India’s largest baby products retailer Firstcry (Brainbees Solutions Pvt Ltd) is reportedly in talks to several investors to raise up to $100-150 million. According to people aware of the development, the Mahindra group-backed retailer has revived talks with Singapore state investment firm Temasek Holdings. It’s also in discussion with Chinese internet conglomerate Tencent, and has approached another unidentified Chinese investment firm. The company has appointed Morgan Stanley as its investment bank for the deal.
Founded in 2010 by Supam Maheshwar and Amitava Saha, the Pune-based startup has raised more than $100 million from investors including Mahindra, IDG Ventures India, New Enterprise Associates, SAIF Partners and Temasek’s subsidiary Vertex Ventures. Over the years it has set itself as a successful vertical e-commerce firm and has thrived in the hot water despite the ongoing battle between Flipkart and Amazon India in online retailing space. The company claims itself as Asia’s largest online portal for baby and kids products – it has become the inarguable market leader after its acquisition of the baby care franchisee division of Mahindra Retail (BabyOye) a year ago for about $53.4 million (Rs 362 crore), a deal considered a landmark in Indian retail, to create a dominant presence in the baby and kids market in India.
Chinese Internet behemoth Tencent has been betting big on India and now grown a solid foothold in the world’s second populated market – for past three years it has ploughed into a wide array of Indian fast-growing start-ups including two of the country’s most valuable start-ups, Flipkart (for roughly 6% stake) and Ola (led a $1.1 billion-round), together with other early-to-mid stage ones such as edtech startup Byju’s, Bangalore-based online healthcare platform Practo (also known as an Uber for finding doctors in India) and India’s WhatsApp rival Hike. In April last year, it announced a $700 million investment into Flipkart, India’s homegrown e-commerce major , along with eBay Inc. and Microsoft Corp in a funding round totaling $1.4 billion.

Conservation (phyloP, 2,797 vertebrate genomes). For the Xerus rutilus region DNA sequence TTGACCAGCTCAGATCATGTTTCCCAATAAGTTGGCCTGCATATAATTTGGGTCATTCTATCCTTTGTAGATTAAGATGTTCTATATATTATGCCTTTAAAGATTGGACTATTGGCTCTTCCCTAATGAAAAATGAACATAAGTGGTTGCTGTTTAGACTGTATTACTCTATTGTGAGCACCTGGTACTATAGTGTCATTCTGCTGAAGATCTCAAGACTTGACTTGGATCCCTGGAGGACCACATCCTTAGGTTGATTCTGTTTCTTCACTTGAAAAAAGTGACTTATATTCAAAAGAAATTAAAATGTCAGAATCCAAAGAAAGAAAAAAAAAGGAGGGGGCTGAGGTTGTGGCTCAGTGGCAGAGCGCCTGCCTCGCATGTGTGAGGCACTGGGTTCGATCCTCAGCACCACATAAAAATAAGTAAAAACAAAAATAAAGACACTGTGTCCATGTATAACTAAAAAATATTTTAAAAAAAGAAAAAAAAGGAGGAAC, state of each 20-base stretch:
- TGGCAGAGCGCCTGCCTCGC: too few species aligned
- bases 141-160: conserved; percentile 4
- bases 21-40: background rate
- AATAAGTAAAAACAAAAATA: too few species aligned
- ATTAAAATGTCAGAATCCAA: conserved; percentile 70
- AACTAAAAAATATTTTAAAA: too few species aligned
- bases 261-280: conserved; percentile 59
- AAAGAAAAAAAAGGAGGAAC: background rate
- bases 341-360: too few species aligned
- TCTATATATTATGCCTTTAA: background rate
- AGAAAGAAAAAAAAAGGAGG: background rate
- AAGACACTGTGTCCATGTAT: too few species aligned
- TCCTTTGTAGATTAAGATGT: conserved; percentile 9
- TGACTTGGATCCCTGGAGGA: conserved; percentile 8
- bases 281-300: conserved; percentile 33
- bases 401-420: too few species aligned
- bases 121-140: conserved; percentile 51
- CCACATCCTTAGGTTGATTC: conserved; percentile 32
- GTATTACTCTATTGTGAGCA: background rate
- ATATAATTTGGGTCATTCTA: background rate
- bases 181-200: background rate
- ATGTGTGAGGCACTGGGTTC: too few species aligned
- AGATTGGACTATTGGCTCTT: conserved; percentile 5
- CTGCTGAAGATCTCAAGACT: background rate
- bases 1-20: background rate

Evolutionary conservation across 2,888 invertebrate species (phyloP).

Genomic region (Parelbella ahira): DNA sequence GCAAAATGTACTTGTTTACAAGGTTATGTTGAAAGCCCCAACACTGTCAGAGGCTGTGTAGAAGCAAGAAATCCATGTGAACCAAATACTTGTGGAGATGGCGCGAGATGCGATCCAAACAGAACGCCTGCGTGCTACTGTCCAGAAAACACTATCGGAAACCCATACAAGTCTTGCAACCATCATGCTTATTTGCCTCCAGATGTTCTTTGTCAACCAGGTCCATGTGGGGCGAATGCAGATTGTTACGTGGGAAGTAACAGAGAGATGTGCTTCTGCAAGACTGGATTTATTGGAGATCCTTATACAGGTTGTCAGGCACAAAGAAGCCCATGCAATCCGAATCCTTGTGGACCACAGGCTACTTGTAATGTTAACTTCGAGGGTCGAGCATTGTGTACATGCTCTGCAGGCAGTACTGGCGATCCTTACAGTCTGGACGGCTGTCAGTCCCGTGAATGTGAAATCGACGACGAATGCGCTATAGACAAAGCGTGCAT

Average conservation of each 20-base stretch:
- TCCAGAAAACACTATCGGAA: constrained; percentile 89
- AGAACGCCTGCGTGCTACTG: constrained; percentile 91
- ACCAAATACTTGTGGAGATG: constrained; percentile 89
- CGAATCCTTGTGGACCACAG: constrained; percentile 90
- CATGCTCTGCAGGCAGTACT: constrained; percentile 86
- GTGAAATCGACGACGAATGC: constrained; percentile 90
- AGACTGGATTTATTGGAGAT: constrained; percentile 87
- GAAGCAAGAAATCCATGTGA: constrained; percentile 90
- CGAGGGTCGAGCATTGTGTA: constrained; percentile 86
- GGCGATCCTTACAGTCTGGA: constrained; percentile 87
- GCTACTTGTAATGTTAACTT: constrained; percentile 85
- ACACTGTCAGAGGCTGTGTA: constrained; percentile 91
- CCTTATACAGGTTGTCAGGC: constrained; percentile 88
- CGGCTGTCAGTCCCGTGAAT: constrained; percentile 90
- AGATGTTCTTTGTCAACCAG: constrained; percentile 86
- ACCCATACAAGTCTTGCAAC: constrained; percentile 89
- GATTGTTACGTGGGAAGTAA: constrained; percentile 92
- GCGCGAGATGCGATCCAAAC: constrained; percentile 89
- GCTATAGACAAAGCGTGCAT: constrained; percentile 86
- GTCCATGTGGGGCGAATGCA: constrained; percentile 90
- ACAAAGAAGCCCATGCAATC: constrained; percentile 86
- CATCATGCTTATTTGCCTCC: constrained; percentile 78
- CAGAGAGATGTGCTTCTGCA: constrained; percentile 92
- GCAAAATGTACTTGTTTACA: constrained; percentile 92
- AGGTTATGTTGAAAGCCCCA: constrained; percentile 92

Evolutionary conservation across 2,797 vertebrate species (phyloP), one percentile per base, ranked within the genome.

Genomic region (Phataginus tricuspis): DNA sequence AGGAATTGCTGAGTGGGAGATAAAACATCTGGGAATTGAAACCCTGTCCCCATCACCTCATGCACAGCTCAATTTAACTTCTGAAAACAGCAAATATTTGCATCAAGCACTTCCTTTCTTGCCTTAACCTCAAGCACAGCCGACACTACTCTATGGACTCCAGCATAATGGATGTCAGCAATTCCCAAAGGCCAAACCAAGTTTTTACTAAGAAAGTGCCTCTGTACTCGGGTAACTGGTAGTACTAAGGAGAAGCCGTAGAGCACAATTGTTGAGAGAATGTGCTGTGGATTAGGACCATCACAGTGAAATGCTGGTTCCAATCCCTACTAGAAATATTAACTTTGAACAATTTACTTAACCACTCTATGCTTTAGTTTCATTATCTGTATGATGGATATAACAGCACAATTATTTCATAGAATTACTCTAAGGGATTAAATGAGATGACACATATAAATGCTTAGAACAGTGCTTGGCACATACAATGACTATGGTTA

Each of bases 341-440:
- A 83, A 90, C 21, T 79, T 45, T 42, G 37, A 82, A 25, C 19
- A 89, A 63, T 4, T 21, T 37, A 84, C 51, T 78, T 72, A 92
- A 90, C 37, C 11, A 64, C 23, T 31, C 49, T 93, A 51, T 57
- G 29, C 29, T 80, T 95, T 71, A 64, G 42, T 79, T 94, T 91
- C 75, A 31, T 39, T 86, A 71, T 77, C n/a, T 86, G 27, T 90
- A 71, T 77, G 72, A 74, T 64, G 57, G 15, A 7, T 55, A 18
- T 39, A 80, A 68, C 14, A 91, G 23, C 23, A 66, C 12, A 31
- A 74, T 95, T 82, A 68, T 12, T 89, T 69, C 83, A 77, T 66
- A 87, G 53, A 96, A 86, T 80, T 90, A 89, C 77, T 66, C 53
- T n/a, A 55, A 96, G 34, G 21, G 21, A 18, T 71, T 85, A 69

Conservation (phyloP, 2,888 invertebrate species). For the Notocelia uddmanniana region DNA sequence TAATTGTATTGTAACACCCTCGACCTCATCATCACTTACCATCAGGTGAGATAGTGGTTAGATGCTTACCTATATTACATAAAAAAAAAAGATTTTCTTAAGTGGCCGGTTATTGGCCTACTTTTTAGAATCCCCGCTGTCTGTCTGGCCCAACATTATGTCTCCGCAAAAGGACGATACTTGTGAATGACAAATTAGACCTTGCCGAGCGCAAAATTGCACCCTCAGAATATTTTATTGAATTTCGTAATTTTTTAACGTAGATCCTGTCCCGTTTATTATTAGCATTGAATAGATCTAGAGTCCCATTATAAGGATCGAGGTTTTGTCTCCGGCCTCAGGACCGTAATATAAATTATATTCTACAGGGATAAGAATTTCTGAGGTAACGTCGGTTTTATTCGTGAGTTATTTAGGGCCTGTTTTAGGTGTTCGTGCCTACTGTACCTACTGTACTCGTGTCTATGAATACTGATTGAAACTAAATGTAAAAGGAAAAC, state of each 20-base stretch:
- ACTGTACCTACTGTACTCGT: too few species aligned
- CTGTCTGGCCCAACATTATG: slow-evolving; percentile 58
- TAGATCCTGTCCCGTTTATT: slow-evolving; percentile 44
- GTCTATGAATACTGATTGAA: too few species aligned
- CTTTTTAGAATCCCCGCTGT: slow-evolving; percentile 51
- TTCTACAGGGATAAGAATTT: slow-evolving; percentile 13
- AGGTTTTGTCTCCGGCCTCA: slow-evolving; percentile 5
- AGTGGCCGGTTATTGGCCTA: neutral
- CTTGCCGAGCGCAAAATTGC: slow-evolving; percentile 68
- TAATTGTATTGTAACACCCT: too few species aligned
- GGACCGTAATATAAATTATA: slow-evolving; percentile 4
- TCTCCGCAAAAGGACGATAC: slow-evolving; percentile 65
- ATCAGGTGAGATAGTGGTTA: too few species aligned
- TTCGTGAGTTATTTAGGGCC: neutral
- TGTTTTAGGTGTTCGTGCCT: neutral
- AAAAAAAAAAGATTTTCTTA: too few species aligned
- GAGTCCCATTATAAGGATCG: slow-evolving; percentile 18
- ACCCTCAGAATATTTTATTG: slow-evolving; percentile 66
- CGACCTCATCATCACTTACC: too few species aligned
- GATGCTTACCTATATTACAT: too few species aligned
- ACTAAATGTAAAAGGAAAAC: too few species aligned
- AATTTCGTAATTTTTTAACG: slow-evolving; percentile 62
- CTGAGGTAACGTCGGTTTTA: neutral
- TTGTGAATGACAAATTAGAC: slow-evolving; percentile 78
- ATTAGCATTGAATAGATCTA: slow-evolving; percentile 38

Yet Tencent is never alone in its aggressive India stretch. Naspers, the South African media conglomerate and biggest shareholder (31.2% stake) of Tencent, announced earlier that it is looking to utilise the $9.8 billion proceeds it raked in as part of the recent 2% Tencent stake sale for investments in “core e-commerce segments” globally, with major focus of the capital allocation going to the Indian market. “Both Tencent and Naspers are huge believers of the Indian market, and we have the intention to do a lot more together going forward,” said Bob Van Dijk, Chief Executive of Naspers in an earlier talk with The Economic Times.